By: Andre Cheuk
All Photos: Miguel Jette
Team Canada ‘s Sean McColl made it safely through to the final, qualifying comfortably in second place, and looking very strong headed into the final. Speaking before the comp, McColl spoke candidly about his start to the season thus far, “I haven’t done great this season, the first one I was 21st, that one hurt. I was only one try away as it is often the case. But I was pretty shocked. I was 8th in Innsbruck, which is good, but I still made a few mistakes… but I have been getting better and better.”
Based on his semifinal performance, McColl looks to be definite contender for the win. Victory or even podium in front of the home crowd would go along way toward turning McColl’s season around.
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With so many comeptitors tied on tops after the qualifiers, route setters predictably turned the heat up for semi to sort out the contenders for finals. Unpredictably, this produced a big shake up in the overall standings, with some perennial finalist getting shut out.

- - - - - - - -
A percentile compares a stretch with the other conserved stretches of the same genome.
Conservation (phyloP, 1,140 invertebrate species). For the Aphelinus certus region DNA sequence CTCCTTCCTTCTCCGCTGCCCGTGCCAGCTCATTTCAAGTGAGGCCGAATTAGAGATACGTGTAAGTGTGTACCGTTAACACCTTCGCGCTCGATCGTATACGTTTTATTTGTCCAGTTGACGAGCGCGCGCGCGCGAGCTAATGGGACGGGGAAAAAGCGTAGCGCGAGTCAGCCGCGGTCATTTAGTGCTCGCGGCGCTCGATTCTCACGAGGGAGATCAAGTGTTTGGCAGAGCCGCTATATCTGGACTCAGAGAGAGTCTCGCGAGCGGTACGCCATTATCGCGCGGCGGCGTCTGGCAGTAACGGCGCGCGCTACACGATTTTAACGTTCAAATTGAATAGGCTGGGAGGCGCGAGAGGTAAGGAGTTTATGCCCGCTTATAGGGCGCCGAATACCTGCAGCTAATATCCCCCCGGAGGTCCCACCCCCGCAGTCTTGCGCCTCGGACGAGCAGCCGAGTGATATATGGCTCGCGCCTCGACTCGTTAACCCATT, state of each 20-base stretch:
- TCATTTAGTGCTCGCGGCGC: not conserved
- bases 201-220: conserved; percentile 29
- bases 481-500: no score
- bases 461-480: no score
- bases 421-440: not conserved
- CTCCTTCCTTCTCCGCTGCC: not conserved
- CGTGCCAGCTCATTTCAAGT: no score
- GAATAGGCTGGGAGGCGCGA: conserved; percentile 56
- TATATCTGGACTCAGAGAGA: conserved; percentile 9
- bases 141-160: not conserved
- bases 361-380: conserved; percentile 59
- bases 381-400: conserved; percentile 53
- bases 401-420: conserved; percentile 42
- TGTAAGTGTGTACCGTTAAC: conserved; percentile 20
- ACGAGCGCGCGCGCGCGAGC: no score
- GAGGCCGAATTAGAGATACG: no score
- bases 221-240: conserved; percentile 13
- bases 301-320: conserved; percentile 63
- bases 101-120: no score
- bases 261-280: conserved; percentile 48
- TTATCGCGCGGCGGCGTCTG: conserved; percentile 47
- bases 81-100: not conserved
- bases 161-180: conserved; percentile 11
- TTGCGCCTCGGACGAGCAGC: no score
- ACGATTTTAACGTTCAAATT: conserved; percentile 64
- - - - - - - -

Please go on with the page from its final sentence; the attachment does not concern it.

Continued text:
Biggest casualty of the morning would be surprise overnight leader Sol Sa of Korea, who fell all the way to ninth, and out of a berth in the finale. Perhaps even more surprising, the usually consistent Austrian duo of Killian Fischuber and Anna Stohr, failed to make the cut for the final round. As defending champions and top ranked WC competitors, Fischuber and Stohr were widely expected to make an impact in the final and contend for the win.
Last year’s silver medalist Akiyo Noguchi repeated her performance of last year, qualified in first place, putting on a commanding performance. But Great Britain’s Shauna Coxsey, who is having a breakthrough seasons, is ready to capitalize on any mistakes on Noguchi’s part. Juliane Wurm of Germany and Alex Puccio of the USA are also big threats for victory.
Standing in the way of McColl’s quest for victory will be Jan Hojer of Germany, who took his maiden WC victory in Chongqing, China. With such depth in the field, the rest of the men’s finalist are possible winners, with perennial finalists Rustam Gelmanov (RUS) and Guillaume Glairon Mondet (FRA); and James Kassay (AUS) and Jongwon Chon (KOR) as dark horses.